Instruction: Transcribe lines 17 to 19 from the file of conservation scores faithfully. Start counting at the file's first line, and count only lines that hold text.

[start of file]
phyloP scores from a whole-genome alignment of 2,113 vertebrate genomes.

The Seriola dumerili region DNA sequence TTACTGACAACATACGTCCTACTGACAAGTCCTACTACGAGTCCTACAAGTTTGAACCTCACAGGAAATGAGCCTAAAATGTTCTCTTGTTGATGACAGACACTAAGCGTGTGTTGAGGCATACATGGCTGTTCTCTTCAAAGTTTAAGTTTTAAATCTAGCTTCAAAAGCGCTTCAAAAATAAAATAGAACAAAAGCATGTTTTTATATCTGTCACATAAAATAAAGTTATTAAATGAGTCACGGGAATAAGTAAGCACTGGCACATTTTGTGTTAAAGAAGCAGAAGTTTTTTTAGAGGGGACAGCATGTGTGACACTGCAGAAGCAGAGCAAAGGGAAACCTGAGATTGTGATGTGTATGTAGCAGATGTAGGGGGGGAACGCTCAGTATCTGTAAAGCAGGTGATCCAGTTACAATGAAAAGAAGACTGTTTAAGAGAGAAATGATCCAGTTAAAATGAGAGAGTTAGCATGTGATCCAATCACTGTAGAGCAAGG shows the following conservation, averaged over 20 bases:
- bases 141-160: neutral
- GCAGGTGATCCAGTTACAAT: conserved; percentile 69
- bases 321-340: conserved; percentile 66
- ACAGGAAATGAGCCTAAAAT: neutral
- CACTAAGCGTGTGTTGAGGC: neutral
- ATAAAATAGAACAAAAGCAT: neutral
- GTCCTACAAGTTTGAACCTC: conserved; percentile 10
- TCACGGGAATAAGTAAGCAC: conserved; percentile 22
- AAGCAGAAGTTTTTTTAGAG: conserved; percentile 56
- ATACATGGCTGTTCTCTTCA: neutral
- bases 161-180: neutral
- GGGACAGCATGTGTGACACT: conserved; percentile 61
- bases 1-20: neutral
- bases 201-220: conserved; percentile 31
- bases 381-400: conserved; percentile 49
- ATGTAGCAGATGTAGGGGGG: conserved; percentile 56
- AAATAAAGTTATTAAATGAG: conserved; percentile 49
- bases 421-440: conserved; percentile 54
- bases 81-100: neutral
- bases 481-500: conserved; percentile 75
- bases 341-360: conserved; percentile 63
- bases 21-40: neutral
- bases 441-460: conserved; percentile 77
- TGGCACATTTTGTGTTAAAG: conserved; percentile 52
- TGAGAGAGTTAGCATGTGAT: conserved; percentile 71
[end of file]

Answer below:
- bases 381-400: conserved; percentile 49
- ATGTAGCAGATGTAGGGGGG: conserved; percentile 56
- AAATAAAGTTATTAAATGAG: conserved; percentile 49